I spent the past week in training, learning new therapy techniques to teach parents and to work with kids. It was all about attachment; forming a bond, healing a relationship.
In other words the best thing you can ever give a child is love.
No amount of "things" can replace what only 5 minutes of concentrated positive parent/child time gives a child.
We learned that even with babies, spending time with them, imitating their expressions, acting as a mirror, cooing when they coo, laughing when they laugh, smiling when they smile, will increase the bond and make them mentally healthier babies.
With smaller children spending 5 minutes a day in "special play time" where the parent describes what the child is doing; "you are building a tower with the blue blocks" you are making the bear dance!" and adding labeled praise "I like how gentle you are with the bear!" "You are so creative" shows the child that you are focused on them, and tuned in to them. Also only positive behaviors are rewarded. Negative behaviors are totally ignored. TOTALLY IGNORED! That's a tough one~ when a child is screaming, hitting, kicking and even cussing, the parent ignores it, but when they finally show a positive behavior, like sitting quietly, the parent praises the child and then moves on...
This actually reminded me a lot of the Dog Whisperer! Cesar works with "bad" dogs with much the same techniques. It all goes back to basic psychology: stimulus / response.
You reinforce the behaviors you want to see more of! So you don't reward a child when they are misbehaving by giving them ANY attention whatsoever! Because this will reinforce the "If I am whining, eventually I will get a toy to shut up!"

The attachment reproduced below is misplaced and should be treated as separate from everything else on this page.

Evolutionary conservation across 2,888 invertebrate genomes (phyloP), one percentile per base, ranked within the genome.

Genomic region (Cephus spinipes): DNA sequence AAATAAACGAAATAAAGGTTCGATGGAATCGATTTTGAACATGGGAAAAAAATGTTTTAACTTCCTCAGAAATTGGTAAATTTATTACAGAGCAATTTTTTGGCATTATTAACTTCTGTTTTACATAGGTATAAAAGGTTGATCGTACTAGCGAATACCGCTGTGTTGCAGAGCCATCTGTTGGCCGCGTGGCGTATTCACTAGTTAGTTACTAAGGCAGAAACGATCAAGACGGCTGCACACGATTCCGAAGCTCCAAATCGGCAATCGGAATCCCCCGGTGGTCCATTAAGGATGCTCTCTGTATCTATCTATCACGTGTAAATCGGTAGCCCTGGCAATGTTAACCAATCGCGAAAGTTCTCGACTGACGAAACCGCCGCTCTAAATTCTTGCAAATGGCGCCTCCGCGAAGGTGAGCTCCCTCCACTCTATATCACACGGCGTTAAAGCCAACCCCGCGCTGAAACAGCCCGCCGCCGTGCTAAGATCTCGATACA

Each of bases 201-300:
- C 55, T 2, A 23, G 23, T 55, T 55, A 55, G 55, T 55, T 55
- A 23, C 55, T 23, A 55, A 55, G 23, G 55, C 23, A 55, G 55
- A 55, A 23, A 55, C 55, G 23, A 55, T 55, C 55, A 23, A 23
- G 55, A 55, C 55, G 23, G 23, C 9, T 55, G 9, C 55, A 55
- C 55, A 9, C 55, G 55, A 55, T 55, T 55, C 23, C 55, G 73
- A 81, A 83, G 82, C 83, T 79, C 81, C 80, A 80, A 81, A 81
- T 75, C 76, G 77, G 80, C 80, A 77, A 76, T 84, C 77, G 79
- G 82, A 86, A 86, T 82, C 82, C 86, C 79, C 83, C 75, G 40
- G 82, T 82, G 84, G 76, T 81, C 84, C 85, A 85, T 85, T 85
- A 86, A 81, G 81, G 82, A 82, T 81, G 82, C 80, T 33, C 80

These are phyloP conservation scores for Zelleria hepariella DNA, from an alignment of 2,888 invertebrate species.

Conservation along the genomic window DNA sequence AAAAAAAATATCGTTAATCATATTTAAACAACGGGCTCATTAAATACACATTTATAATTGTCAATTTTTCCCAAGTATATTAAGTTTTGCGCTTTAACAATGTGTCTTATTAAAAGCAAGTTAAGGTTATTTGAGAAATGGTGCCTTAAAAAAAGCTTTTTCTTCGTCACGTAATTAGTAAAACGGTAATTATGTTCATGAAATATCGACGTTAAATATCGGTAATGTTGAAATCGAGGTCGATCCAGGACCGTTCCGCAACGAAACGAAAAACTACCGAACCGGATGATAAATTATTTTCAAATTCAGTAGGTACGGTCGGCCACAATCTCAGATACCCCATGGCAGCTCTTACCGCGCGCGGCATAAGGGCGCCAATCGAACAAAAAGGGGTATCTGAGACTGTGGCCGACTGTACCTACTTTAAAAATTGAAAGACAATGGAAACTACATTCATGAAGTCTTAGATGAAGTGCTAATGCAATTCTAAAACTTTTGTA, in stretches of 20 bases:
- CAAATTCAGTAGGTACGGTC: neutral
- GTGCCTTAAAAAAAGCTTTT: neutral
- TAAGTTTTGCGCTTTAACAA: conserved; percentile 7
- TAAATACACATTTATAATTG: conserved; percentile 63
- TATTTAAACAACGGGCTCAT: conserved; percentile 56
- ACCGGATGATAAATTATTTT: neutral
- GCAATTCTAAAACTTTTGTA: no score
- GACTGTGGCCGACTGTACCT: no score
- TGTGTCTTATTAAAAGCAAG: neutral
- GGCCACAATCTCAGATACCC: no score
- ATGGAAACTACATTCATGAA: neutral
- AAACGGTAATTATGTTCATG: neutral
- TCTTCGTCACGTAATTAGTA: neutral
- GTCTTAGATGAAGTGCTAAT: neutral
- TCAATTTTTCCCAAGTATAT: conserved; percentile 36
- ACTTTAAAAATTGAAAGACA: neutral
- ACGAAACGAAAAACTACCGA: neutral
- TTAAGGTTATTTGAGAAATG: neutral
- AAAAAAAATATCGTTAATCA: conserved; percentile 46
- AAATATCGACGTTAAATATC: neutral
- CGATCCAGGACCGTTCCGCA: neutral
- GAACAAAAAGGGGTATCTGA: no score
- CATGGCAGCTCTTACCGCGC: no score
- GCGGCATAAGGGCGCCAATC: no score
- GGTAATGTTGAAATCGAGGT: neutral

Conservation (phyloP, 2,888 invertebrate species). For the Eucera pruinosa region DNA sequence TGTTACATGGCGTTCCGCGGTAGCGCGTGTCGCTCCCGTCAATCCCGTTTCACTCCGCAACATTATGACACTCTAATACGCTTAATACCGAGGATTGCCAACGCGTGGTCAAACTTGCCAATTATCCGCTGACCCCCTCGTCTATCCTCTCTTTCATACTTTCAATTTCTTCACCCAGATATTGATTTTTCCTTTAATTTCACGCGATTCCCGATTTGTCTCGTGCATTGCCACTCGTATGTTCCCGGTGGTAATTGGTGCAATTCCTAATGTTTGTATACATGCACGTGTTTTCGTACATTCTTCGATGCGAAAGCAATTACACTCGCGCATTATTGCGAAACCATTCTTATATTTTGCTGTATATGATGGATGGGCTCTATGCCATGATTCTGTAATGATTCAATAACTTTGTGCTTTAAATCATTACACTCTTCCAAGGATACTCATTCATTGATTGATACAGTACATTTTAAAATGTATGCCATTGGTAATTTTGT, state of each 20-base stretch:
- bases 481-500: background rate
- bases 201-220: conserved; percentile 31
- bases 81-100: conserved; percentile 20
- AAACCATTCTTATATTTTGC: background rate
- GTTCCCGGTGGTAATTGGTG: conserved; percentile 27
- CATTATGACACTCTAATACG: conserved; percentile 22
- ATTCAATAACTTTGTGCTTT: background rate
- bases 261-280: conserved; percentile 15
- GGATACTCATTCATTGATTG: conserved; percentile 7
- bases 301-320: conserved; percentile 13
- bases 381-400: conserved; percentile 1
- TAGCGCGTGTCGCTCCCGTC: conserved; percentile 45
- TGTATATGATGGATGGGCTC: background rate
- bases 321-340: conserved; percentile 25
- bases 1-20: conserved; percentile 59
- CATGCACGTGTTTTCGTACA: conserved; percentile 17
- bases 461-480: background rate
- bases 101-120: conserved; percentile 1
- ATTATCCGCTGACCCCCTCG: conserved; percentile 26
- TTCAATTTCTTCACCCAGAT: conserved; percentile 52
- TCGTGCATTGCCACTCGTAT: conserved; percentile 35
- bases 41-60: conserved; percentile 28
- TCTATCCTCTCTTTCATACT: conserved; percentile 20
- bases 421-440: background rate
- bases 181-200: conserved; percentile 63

Its a pretty basic but incredibly tough concept to put into action. As humans we are programmed to nurture. When a baby cries or seems distressed we want to take care of him/her. But a toddler learns that if they cry long enough they can get candy, things, attention which they equate with love, if the love isn't given in a positive manner...
I think the toughest job in the world is parenting. You have to provide enduring, unconditional love, but you also have to set limits, boundaries and rules and enforce all those even when your heart is breaking. I admire everyone who does it well.
I was blessed that I had great parents, and wonderful older siblings who gave me both roots and wings. My older sibs have incredible children who are now raising even more incredible, amazing, beautiful children, my "greats" as I call them. The greats have a solid foundation of love. They will know what attachment is all about. (My greats will never end up on my caseload)
Good job, sibs, neices and nephew, good job greats. I love you all.